Coronavirus Update: How to steer clear of viruses during the holiday season


Amid the holiday season, here are some expert-recommended ways to keep yourself and loved ones safe from COVID-19 and other viruses in circulation.

Stay home if you’re sick. “For far too many years, whether in the workplace or for important social engagements, people took it as a badge of pride that they would tough it out and go to work even if they were sick,” James Conway, a physician specializing in pediatric infectious diseases at the University of Wisconsin in Madison, told Vox. “I think people have finally come around to recognizing that’s both impractical and a little disrespectful to others.”

Consider wearing a mask. “Everyone needs to know that masking really does protect individuals against all three viruses,” meaning SARS-CoV-2, the flu, and respiratory syncytial virus, Diego Hijano, an infectious disease specialist at St. Jude Children’s Research Hospital in Memphis, said in an interview with CNBC.

Los Angeles County, New York City, and Oakland are once again recommending that residents mask up in certain shared indoor spaces as COVID cases continue to rise.

Test before you go. Some hosts are asking their guests to take a test before they get to the party, according to the New York Times. One New Yorker sent out invitations asking friends to “join me in super-spreading holiday cheer.” Other suggestions? Opening the windows and taking the party outside.

Other COVID news to know:

The XBB subvariant is spreading in the U.S. The latest data from the Centers for Disease Control and Prevention shows that XBB now makes up an estimated 18% of new COVID cases in the U.S., up from 11% for the week ending Dec. 17. BQ.1 and BQ.1.1 still make up the majority of new infections.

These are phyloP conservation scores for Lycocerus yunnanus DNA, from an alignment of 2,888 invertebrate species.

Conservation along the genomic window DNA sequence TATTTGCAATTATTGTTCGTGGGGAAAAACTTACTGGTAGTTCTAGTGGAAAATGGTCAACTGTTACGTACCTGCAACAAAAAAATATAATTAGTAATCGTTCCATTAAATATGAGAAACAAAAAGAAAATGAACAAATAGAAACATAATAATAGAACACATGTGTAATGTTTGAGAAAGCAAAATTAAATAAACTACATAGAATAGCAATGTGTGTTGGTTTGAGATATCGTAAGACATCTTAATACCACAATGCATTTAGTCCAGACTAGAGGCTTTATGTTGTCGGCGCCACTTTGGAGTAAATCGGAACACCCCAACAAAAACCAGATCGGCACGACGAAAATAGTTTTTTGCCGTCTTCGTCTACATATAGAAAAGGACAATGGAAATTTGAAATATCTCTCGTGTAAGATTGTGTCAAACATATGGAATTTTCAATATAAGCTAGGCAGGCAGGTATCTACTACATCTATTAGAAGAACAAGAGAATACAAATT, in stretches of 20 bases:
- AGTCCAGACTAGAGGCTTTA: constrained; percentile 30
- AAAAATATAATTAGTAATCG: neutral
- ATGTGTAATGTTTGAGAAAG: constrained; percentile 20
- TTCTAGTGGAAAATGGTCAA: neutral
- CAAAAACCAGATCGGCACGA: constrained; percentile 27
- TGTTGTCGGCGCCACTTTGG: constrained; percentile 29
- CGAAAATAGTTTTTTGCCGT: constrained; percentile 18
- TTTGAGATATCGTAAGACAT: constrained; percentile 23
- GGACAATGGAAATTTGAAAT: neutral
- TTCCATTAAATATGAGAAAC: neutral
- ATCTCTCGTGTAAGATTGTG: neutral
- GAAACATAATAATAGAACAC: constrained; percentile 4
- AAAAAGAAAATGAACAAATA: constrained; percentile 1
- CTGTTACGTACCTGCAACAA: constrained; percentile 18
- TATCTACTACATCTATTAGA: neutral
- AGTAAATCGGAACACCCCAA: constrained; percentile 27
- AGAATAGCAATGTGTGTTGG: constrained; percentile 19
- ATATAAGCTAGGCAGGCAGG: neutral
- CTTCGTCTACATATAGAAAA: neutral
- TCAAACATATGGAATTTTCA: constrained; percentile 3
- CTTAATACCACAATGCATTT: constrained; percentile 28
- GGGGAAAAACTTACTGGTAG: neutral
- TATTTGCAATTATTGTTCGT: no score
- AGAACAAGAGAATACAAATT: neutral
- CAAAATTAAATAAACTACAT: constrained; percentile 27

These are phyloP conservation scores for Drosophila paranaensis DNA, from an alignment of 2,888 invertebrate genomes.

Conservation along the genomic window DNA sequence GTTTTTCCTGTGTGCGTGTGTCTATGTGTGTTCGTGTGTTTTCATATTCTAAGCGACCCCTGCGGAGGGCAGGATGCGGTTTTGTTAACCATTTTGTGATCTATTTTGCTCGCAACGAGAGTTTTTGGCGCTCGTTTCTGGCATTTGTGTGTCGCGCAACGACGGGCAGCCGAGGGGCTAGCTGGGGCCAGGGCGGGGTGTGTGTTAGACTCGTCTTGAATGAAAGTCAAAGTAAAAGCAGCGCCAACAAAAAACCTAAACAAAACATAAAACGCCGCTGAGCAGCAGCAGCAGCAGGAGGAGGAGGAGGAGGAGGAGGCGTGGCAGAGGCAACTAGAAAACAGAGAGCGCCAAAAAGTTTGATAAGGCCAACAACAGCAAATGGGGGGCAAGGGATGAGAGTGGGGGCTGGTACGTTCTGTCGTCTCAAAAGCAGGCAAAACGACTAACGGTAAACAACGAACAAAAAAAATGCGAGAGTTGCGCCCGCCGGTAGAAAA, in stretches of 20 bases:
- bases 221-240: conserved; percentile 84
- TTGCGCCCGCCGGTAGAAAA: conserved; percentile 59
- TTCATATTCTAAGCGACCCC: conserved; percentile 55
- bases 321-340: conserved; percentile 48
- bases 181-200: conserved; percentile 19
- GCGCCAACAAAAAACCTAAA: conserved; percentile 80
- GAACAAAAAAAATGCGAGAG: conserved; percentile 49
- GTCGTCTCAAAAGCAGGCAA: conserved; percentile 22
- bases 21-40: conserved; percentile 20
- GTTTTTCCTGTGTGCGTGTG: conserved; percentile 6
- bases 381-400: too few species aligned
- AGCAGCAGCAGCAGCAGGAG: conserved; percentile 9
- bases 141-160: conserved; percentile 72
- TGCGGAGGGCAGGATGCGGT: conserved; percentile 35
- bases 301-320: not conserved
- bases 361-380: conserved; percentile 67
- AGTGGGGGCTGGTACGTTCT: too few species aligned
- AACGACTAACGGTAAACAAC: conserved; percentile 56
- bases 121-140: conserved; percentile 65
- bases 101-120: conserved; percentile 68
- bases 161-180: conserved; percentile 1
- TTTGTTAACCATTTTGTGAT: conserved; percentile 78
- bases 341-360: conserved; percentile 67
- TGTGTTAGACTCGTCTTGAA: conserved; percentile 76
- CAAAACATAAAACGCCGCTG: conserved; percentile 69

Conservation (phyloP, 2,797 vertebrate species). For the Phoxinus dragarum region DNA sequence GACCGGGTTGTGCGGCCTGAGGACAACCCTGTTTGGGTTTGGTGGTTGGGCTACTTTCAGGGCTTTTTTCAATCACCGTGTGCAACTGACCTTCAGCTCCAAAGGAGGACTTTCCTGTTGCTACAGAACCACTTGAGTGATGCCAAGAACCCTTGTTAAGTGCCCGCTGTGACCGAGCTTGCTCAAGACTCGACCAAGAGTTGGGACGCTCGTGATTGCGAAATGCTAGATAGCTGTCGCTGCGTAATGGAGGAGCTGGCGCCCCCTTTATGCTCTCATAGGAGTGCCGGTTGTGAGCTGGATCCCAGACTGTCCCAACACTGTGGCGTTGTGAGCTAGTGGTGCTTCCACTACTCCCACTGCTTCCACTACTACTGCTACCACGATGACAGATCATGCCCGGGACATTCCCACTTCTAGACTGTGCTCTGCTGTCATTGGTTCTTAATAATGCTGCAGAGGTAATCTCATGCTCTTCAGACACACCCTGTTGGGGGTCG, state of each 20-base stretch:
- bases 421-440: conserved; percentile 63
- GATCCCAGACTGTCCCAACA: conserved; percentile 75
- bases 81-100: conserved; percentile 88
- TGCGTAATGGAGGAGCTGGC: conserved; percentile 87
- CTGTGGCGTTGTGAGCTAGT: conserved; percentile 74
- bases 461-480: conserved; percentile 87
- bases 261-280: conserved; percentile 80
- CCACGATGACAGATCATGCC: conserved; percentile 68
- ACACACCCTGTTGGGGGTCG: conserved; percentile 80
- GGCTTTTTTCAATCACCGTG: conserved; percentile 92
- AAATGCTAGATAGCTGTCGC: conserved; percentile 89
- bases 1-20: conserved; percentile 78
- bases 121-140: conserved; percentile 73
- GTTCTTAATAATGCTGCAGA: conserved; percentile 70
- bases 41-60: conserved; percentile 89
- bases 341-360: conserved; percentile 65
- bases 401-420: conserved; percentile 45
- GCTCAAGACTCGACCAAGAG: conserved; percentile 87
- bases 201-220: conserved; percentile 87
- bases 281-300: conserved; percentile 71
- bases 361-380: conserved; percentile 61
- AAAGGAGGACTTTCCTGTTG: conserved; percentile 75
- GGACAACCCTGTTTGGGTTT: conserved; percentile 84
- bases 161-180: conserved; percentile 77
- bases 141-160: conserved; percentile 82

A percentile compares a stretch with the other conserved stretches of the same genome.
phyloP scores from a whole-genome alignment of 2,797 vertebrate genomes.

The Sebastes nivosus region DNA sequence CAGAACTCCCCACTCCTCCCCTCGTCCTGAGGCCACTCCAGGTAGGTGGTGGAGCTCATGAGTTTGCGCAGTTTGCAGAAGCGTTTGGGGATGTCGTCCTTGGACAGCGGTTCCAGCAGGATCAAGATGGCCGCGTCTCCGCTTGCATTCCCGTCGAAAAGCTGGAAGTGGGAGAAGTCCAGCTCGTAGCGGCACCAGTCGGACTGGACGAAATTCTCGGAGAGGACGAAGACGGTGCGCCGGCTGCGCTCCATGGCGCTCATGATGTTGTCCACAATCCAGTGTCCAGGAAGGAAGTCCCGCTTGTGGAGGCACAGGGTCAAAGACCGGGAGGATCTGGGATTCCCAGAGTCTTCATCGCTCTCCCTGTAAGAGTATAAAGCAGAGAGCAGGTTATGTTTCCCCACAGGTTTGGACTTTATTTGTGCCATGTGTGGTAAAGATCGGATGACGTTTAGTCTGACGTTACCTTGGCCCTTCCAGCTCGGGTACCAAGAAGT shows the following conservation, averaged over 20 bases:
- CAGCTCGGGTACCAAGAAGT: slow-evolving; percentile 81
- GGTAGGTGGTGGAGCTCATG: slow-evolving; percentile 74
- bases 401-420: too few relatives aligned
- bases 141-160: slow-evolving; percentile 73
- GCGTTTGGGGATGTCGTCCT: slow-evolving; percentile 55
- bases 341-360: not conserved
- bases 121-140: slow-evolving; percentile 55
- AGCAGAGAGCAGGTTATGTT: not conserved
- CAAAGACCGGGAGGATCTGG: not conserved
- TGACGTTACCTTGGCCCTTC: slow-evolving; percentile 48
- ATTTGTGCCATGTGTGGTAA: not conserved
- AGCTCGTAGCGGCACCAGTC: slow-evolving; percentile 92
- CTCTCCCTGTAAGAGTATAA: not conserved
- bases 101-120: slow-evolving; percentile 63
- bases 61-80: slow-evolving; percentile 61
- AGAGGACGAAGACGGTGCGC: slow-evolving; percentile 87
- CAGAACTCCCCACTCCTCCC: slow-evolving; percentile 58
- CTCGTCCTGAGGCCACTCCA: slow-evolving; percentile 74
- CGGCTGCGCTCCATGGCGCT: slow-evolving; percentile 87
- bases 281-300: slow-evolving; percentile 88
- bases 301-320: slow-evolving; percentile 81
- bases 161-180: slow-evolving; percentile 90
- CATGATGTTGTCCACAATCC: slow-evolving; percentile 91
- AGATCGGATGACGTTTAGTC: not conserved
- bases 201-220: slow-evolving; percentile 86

China’s COVID surge. Health authorities estimate that 37 million people in China got sick with COVID one day this week, according to Bloomberg, and as many as 248 million likely contracted the virus in the first 20 days of December.

Merck’s MRK, +0.30% Lagevrio doesn’t prevent hospitalizations. That’s according to a new open-label, randomized, controlled study published Thursday in The Lancet. The research looked at clinical data from 26,411 people in the U.K. in the first half of the year, and it found that the antiviral didn’t reduce the risk of hospitalization or death in high-risk vaccinated individuals. However, patients who took Lagevrio recovered faster and had fewer doctor’s visits. 

The U.S. reports 70,000 cases for the first time since Sept. 7. The seven-day daily average of new infections rose 5% from two weeks ago to 70,479 on Thursday, according to a New York Times tracker. Hospitalizations increased 9% to 40,758 over the past 14 days, while those in intensive care units grew 13% to 4,835, and 422 people died on Wednesday. 

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